Sunday, August 30, 2020

Common name: Linden, lime flowers, lime tree, basswood, beetree, tilia, tilleul, tilo, tiglio
Botanical name: Tilia europaea, T. cordata, T. platyphyllos, T. americana
Family name: Tilaceae

Overview:  A large deciduous tree that grows up to 100 feet tall. Blooms abundantly from late spring to early summer and is well known for it's lovely honey-lime scent.

Best harvested on a dry day in early to midsummer, immediately after flowering, and dried in the shade. Parts used are the flowers and bracts, charcoal (from the wood), leaf, twigs inner bark.

History and Folklore: The linden tree is said to be the national symbol of Slovenia and considered very sacred. Many Germans grew linden trees in their town squares for protection and shade. Villagers often assembled to hold their judicial meetings under the trees because they believed they would help bring truth, restoration of justice and peace to any issue at hand.

Primary therapeutic constituents: Flavonoids, (quercetin, hesperidin, kaempferol, rutin), mucilage, volatile/essential oils, phenolic acids, phytosterols, tannins. 

Medicinal actions: Anodyne, anti-fungal, antinociceptive, antispasmodic, antitussive, astringent, demulcent, diaphoretic, diuretic, emollient, expectorant, hepatoprotective, hypotensive, diaphoretic, nervine.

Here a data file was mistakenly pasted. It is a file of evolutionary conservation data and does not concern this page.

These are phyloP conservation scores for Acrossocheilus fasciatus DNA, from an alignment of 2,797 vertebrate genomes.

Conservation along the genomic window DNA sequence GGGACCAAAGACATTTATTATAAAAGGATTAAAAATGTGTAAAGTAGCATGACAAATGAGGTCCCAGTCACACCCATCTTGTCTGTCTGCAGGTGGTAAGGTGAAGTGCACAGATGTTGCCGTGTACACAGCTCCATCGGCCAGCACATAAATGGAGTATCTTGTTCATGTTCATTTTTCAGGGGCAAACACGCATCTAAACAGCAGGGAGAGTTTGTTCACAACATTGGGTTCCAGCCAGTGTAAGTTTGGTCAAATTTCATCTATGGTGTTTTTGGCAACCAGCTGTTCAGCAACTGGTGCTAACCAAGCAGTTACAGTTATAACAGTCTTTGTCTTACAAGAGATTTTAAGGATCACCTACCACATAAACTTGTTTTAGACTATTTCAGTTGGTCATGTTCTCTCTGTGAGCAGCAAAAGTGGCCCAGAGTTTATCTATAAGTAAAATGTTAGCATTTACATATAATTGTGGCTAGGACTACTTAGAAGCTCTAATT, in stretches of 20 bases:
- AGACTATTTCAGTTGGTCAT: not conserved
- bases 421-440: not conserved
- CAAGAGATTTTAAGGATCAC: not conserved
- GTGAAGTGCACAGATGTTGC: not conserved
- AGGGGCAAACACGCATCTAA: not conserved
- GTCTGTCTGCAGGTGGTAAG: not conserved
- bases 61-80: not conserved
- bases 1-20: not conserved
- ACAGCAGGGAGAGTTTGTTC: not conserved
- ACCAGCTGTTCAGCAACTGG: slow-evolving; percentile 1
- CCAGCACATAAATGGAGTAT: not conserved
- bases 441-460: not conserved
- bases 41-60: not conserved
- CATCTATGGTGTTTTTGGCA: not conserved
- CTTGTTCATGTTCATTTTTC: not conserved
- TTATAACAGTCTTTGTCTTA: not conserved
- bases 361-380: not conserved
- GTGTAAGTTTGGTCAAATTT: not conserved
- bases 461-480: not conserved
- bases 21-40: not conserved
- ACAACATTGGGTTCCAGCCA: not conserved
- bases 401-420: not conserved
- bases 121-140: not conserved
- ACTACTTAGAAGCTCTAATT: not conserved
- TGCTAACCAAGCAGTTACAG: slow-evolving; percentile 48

Common uses: Nervous conditions, epilepsies, hyperactivity, excess heat conditions, hypertension, colds, congested kidneys, dark urine, edema, insomnia, migraine, dizziness, neuralgia, heart palpitations, pelvic inflammatory disease, digestion. 

Technique: Infusion, soak (tub), infused honey, syrup, poultice, food, tincture. 

Adult dose: Best as an infusion of 1 teaspoon dried flowers and bracts in one cup boiled water for 10 minutes, taken 3 times a day. 

Cautions and contraindications: Some concerns that in high doses could be cardiotoxic. In rare cases, hypersensitive folks may shows signs of dermatitis or allergic rhinitis. 

Taste: Sweet, moist. 

Energy: Cooling, drying, relaxing, aromatic 

Educational video: I found an interesting video by a naturopathic doctor demonstrating how to harvest and process linden. She also prepares a linden honey and an amazing looking linden-lemon tea that I must try soon. I'll keep my eye out for a unique glass container and make a batch for Thanksgiving! Watch this engrossing lesson by Dr. Mindy A. Curry. 

Personal experience: Lovely tasting tea with a calming effect. I've also used linden in tea blends such as this one here


Herbal Academy, (n.d.) Linden monograph. Retrieved from

The Earthwise Herbal Vol I by Matthew Wood. p. 487-489

The Modern Herbal Dispensatory by Easley and Horne p. 262